07/29/2015 06:18 EDT | Updated 07/30/2015 04:59 EDT

P.K. Subban Surprises Youth Group In Toronto's Jane And Finch Area

Just when we thought P.K. Subban couldn't be more awesome, he went and did this.

The Montreal Canadiens defenseman surprised a group of 110 kids from Toronto's Jane and Finch area after they won a "Jeopardy" trivia game against an American team, reported.

Subban initially appeared via video and said he wished he could congratulate them in person. Then he appeared through a side door and was greeted with chants of, "P.K.! P.K.! P.K.!"

The kids were attending a summer camp known as Success Beyond Limits (SBL), an educational program that helps them prepare for Grade 9.

Jane and Finch falls within the Black Creek neighbourhood, where high school graduation rates are low, Metro News reported.

Crime has also been a problem at Jane and Finch. Between 2007 and 2013, 10 youth under 19 years old were killed in the area, which is double the rate of any other neighbourhood in the city, the Toronto Star reported.

Subban, whose father Karl was principal of the area's Brookview Middle School, told that life is about making the "right decisions."

"Some people get a second chance when they made the wrong decisions, but we're trying to give these kids an opportunity to make the right decisions in life," Subban said.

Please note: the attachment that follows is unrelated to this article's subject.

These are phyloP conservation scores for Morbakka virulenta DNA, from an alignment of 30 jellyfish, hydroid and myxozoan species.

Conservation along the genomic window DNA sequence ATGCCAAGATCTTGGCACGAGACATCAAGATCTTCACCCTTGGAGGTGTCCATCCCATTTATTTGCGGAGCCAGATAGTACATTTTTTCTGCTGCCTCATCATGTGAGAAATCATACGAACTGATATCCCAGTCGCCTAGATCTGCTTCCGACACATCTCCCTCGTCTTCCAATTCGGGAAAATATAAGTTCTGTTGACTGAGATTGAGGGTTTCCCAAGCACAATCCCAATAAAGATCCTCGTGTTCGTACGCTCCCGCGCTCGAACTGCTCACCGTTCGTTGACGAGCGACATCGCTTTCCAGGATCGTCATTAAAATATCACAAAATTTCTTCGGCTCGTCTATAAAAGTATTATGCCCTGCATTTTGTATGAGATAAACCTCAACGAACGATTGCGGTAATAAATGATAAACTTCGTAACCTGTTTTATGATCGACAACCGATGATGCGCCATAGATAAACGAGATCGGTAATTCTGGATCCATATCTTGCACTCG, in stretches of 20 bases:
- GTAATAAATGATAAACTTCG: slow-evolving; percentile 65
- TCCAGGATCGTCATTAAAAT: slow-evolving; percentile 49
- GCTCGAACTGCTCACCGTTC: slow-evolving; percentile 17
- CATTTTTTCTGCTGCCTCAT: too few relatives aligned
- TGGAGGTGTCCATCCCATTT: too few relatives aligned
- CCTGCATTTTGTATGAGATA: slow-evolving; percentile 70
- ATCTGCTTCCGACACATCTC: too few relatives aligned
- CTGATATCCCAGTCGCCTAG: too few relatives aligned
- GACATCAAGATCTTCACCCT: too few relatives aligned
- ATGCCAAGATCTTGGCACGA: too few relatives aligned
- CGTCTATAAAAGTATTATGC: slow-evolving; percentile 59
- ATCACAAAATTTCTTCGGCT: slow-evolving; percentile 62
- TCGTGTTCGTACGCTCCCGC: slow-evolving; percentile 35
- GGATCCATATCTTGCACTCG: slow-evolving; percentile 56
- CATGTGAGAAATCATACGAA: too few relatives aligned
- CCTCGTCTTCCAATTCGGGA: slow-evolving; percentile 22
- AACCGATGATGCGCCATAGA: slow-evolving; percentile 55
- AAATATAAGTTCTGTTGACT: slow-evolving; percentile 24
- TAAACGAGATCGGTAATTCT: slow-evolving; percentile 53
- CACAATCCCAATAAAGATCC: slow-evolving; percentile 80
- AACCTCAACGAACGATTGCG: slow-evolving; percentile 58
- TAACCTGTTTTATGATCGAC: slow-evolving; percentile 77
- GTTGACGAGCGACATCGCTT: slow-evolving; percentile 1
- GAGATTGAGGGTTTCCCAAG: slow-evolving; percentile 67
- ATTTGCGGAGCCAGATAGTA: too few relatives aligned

The Norris Trophy-winning defenseman gave some of the young people in attendance gifts such as a T-shirt and he even posed for a group photo.

Afghani immigrant Muskam Muhibullah didn't know who Subban was before he came in. But she does now.

"It was a thrill to meet him," she told

This isn't the first time Subban has given his time to help young people.

He and his brother Malcolm, a Boston Bruins prospect, have acted as ambassadors for Hyundai Hockey Helpers, a program that helps low-income families afford equipment so their kids can play Canada's game, the Toronto Star reported.

Subban grew up in a single-income household where both he and his two brothers played hockey. Their father Karl would take them to Toronto's Nathan Phillips Square so they could practise for free.

"We've always had this mentality of helping others before we help ourselves," Subban told the Star in 2012.

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